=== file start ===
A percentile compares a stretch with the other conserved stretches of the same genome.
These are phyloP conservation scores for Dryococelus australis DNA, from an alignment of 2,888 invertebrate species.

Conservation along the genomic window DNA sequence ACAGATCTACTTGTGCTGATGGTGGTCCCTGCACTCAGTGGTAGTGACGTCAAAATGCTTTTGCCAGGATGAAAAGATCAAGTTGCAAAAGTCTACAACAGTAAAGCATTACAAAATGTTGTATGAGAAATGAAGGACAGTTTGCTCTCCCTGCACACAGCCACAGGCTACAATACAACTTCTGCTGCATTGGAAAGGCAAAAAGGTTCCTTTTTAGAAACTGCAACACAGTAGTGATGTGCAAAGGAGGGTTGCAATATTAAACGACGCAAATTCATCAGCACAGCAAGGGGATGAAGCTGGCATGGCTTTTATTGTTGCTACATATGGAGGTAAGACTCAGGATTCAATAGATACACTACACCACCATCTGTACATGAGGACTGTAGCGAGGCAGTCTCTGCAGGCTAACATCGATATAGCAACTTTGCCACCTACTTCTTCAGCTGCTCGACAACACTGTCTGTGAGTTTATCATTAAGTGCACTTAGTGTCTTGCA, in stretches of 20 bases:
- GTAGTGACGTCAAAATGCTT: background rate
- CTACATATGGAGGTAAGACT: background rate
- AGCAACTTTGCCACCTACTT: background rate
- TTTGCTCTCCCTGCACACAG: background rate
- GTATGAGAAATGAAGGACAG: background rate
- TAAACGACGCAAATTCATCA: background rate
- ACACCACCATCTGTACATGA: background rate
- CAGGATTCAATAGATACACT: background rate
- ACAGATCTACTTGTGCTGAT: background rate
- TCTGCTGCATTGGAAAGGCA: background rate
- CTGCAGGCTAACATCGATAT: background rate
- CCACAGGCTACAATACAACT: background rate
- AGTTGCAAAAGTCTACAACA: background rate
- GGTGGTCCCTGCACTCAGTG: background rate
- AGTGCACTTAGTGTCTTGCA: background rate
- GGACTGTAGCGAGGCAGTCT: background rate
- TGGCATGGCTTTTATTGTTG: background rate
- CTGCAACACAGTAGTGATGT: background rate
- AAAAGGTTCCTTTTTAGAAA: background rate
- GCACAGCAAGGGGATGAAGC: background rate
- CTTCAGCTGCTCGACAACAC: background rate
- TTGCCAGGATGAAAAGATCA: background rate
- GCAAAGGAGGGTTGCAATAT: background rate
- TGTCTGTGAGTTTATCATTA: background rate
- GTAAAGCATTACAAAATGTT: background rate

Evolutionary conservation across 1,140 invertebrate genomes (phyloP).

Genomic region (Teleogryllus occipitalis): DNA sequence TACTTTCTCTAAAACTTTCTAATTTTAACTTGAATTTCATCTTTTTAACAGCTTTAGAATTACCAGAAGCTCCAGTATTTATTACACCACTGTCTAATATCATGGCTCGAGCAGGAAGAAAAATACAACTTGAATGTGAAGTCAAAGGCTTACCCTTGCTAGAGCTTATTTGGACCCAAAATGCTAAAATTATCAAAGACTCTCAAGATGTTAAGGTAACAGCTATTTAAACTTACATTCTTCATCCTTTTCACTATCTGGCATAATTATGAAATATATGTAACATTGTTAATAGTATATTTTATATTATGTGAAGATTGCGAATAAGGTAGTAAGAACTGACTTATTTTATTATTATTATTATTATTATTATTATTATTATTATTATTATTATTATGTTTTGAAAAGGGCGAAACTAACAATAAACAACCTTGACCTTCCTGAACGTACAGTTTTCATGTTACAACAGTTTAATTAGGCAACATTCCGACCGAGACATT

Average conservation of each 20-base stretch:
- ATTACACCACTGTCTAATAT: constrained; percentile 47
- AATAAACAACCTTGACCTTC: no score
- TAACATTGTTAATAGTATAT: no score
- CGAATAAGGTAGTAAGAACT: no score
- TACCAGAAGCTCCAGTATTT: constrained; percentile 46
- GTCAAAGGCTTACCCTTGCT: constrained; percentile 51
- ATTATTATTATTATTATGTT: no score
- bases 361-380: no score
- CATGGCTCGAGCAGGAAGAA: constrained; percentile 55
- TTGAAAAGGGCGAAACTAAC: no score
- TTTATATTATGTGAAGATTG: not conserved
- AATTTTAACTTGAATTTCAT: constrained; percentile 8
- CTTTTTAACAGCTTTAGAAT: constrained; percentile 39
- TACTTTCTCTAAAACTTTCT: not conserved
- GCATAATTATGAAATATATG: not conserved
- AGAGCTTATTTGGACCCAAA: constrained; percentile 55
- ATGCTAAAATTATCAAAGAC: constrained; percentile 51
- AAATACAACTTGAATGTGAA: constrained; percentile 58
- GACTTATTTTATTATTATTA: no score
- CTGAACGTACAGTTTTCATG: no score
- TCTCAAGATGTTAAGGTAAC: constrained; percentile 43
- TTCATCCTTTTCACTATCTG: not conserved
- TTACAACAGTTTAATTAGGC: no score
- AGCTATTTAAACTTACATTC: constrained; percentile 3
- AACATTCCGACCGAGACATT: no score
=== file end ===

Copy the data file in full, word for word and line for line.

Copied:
A percentile compares a stretch with the other conserved stretches of the same genome.
These are phyloP conservation scores for Dryococelus australis DNA, from an alignment of 2,888 invertebrate species.

Conservation along the genomic window DNA sequence ACAGATCTACTTGTGCTGATGGTGGTCCCTGCACTCAGTGGTAGTGACGTCAAAATGCTTTTGCCAGGATGAAAAGATCAAGTTGCAAAAGTCTACAACAGTAAAGCATTACAAAATGTTGTATGAGAAATGAAGGACAGTTTGCTCTCCCTGCACACAGCCACAGGCTACAATACAACTTCTGCTGCATTGGAAAGGCAAAAAGGTTCCTTTTTAGAAACTGCAACACAGTAGTGATGTGCAAAGGAGGGTTGCAATATTAAACGACGCAAATTCATCAGCACAGCAAGGGGATGAAGCTGGCATGGCTTTTATTGTTGCTACATATGGAGGTAAGACTCAGGATTCAATAGATACACTACACCACCATCTGTACATGAGGACTGTAGCGAGGCAGTCTCTGCAGGCTAACATCGATATAGCAACTTTGCCACCTACTTCTTCAGCTGCTCGACAACACTGTCTGTGAGTTTATCATTAAGTGCACTTAGTGTCTTGCA, in stretches of 20 bases:
- GTAGTGACGTCAAAATGCTT: background rate
- CTACATATGGAGGTAAGACT: background rate
- AGCAACTTTGCCACCTACTT: background rate
- TTTGCTCTCCCTGCACACAG: background rate
- GTATGAGAAATGAAGGACAG: background rate
- TAAACGACGCAAATTCATCA: background rate
- ACACCACCATCTGTACATGA: background rate
- CAGGATTCAATAGATACACT: background rate
- ACAGATCTACTTGTGCTGAT: background rate
- TCTGCTGCATTGGAAAGGCA: background rate
- CTGCAGGCTAACATCGATAT: background rate
- CCACAGGCTACAATACAACT: background rate
- AGTTGCAAAAGTCTACAACA: background rate
- GGTGGTCCCTGCACTCAGTG: background rate
- AGTGCACTTAGTGTCTTGCA: background rate
- GGACTGTAGCGAGGCAGTCT: background rate
- TGGCATGGCTTTTATTGTTG: background rate
- CTGCAACACAGTAGTGATGT: background rate
- AAAAGGTTCCTTTTTAGAAA: background rate
- GCACAGCAAGGGGATGAAGC: background rate
- CTTCAGCTGCTCGACAACAC: background rate
- TTGCCAGGATGAAAAGATCA: background rate
- GCAAAGGAGGGTTGCAATAT: background rate
- TGTCTGTGAGTTTATCATTA: background rate
- GTAAAGCATTACAAAATGTT: background rate

Evolutionary conservation across 1,140 invertebrate genomes (phyloP).

Genomic region (Teleogryllus occipitalis): DNA sequence TACTTTCTCTAAAACTTTCTAATTTTAACTTGAATTTCATCTTTTTAACAGCTTTAGAATTACCAGAAGCTCCAGTATTTATTACACCACTGTCTAATATCATGGCTCGAGCAGGAAGAAAAATACAACTTGAATGTGAAGTCAAAGGCTTACCCTTGCTAGAGCTTATTTGGACCCAAAATGCTAAAATTATCAAAGACTCTCAAGATGTTAAGGTAACAGCTATTTAAACTTACATTCTTCATCCTTTTCACTATCTGGCATAATTATGAAATATATGTAACATTGTTAATAGTATATTTTATATTATGTGAAGATTGCGAATAAGGTAGTAAGAACTGACTTATTTTATTATTATTATTATTATTATTATTATTATTATTATTATTATTATTATGTTTTGAAAAGGGCGAAACTAACAATAAACAACCTTGACCTTCCTGAACGTACAGTTTTCATGTTACAACAGTTTAATTAGGCAACATTCCGACCGAGACATT

Average conservation of each 20-base stretch:
- ATTACACCACTGTCTAATAT: constrained; percentile 47
- AATAAACAACCTTGACCTTC: no score
- TAACATTGTTAATAGTATAT: no score
- CGAATAAGGTAGTAAGAACT: no score
- TACCAGAAGCTCCAGTATTT: constrained; percentile 46
- GTCAAAGGCTTACCCTTGCT: constrained; percentile 51
- ATTATTATTATTATTATGTT: no score
- bases 361-380: no score
- CATGGCTCGAGCAGGAAGAA: constrained; percentile 55
- TTGAAAAGGGCGAAACTAAC: no score
- TTTATATTATGTGAAGATTG: not conserved
- AATTTTAACTTGAATTTCAT: constrained; percentile 8
- CTTTTTAACAGCTTTAGAAT: constrained; percentile 39
- TACTTTCTCTAAAACTTTCT: not conserved
- GCATAATTATGAAATATATG: not conserved
- AGAGCTTATTTGGACCCAAA: constrained; percentile 55
- ATGCTAAAATTATCAAAGAC: constrained; percentile 51
- AAATACAACTTGAATGTGAA: constrained; percentile 58
- GACTTATTTTATTATTATTA: no score
- CTGAACGTACAGTTTTCATG: no score
- TCTCAAGATGTTAAGGTAAC: constrained; percentile 43
- TTCATCCTTTTCACTATCTG: not conserved
- TTACAACAGTTTAATTAGGC: no score
- AGCTATTTAAACTTACATTC: constrained; percentile 3
- AACATTCCGACCGAGACATT: no score